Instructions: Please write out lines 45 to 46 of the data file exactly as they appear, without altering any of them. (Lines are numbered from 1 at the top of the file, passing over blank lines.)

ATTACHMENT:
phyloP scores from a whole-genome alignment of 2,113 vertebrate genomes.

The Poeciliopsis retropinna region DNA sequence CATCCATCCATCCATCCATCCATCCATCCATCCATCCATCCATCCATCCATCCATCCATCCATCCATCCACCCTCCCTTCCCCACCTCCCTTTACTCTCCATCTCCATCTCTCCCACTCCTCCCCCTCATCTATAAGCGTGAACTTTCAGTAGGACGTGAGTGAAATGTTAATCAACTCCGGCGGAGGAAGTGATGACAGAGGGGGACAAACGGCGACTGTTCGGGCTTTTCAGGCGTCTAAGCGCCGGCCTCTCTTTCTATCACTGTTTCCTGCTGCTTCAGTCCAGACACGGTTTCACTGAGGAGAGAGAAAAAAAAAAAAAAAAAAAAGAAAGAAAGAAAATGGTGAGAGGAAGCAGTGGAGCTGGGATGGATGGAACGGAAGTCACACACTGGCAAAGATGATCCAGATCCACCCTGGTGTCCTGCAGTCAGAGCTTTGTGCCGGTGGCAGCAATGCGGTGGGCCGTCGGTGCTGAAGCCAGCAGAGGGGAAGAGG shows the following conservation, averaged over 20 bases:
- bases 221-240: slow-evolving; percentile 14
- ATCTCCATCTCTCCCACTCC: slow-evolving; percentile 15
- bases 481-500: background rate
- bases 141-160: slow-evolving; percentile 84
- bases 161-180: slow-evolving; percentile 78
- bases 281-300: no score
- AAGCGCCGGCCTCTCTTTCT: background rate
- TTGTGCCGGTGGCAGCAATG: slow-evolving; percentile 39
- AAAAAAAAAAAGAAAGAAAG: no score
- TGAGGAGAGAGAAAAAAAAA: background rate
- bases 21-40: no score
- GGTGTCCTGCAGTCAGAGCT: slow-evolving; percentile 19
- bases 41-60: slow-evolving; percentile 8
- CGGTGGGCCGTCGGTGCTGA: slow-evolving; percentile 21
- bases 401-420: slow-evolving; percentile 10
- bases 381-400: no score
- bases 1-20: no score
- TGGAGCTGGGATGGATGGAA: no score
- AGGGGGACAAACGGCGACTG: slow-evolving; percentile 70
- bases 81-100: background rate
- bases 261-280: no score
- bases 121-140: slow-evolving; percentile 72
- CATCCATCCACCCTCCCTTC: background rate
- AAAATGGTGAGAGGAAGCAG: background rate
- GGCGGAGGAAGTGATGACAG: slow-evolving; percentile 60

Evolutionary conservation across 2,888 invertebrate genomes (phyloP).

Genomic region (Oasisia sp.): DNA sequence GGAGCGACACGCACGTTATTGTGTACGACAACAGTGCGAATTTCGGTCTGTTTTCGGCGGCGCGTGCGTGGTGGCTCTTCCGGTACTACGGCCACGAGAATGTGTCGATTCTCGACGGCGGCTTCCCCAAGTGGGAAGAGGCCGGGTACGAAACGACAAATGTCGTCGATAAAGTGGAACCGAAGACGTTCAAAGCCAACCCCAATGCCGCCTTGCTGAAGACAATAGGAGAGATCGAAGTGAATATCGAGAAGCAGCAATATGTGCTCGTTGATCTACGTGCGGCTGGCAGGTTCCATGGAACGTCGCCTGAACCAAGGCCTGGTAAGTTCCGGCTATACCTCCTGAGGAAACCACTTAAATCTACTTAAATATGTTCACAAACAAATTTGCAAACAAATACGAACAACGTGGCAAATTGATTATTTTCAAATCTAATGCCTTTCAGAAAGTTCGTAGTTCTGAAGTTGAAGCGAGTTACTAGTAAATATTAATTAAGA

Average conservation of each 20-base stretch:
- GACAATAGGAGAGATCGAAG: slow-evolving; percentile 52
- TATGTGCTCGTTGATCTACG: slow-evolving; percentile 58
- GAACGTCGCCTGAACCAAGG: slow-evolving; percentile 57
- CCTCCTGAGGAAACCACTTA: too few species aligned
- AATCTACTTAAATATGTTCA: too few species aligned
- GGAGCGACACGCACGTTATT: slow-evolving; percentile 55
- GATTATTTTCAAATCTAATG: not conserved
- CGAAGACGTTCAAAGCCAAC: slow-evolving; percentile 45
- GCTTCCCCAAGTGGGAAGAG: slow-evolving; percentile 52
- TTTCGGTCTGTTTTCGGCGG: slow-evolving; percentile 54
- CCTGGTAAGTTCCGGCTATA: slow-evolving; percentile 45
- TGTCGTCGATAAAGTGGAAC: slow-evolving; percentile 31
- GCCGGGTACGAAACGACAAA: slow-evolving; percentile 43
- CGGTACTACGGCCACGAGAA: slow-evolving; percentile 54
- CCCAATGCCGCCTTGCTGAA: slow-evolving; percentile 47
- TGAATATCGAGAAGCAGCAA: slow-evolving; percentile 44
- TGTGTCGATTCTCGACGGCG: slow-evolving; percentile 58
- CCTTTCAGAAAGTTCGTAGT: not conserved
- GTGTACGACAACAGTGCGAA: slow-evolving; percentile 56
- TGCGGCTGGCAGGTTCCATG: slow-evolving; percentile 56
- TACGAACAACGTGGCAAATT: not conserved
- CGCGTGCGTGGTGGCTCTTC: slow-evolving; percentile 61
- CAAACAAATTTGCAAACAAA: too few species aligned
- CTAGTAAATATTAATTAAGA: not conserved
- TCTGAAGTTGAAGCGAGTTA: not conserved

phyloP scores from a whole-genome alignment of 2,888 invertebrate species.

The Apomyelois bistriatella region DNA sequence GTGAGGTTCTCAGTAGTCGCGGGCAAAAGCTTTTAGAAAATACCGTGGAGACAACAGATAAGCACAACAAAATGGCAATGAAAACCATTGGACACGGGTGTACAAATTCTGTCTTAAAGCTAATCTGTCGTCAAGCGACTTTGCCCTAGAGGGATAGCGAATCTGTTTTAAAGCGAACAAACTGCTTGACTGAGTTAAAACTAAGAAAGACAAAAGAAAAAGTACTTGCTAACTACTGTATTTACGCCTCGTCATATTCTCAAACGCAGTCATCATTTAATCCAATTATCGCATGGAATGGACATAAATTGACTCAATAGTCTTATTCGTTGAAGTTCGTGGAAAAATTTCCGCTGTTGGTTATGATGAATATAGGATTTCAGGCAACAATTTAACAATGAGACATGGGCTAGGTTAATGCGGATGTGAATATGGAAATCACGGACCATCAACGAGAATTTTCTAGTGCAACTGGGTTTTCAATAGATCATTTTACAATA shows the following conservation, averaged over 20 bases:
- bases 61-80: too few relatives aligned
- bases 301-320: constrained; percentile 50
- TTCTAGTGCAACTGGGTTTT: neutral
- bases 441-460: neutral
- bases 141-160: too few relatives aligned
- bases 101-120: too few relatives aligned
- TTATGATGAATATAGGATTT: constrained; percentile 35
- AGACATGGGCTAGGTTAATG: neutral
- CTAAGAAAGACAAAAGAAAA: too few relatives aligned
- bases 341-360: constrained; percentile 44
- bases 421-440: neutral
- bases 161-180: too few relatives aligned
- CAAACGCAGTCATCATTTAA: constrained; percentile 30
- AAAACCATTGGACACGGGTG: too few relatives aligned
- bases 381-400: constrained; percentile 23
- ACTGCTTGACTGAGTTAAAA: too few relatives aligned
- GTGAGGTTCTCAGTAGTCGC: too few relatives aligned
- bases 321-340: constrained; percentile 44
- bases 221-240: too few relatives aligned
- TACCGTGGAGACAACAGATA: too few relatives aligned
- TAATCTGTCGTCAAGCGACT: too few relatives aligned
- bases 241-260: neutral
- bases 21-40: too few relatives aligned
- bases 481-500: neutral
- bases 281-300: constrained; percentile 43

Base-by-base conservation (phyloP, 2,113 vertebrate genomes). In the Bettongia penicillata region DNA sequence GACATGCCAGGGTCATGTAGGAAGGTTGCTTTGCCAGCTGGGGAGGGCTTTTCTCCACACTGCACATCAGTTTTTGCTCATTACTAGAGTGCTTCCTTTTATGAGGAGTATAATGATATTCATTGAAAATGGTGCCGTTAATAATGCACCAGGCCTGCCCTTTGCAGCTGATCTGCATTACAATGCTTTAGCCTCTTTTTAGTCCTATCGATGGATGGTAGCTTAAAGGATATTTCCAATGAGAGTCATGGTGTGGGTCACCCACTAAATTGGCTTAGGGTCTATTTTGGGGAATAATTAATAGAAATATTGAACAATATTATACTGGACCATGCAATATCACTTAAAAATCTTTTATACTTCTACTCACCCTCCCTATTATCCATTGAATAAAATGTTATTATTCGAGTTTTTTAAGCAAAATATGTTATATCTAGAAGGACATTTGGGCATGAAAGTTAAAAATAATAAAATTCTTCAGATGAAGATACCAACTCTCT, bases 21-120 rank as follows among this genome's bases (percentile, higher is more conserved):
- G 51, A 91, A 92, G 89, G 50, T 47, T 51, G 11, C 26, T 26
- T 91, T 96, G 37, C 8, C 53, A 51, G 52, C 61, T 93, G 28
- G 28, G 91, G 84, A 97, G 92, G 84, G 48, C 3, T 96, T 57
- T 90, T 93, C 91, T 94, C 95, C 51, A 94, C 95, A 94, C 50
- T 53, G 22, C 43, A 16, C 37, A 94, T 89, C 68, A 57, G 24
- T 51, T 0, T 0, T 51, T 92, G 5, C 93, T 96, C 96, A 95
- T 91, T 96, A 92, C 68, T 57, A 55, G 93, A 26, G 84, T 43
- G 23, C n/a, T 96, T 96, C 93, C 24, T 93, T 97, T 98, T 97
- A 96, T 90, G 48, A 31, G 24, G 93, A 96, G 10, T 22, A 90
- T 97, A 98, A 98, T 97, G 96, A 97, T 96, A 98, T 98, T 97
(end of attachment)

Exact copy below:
- CCCAATGCCGCCTTGCTGAA: slow-evolving; percentile 47
- TGAATATCGAGAAGCAGCAA: slow-evolving; percentile 44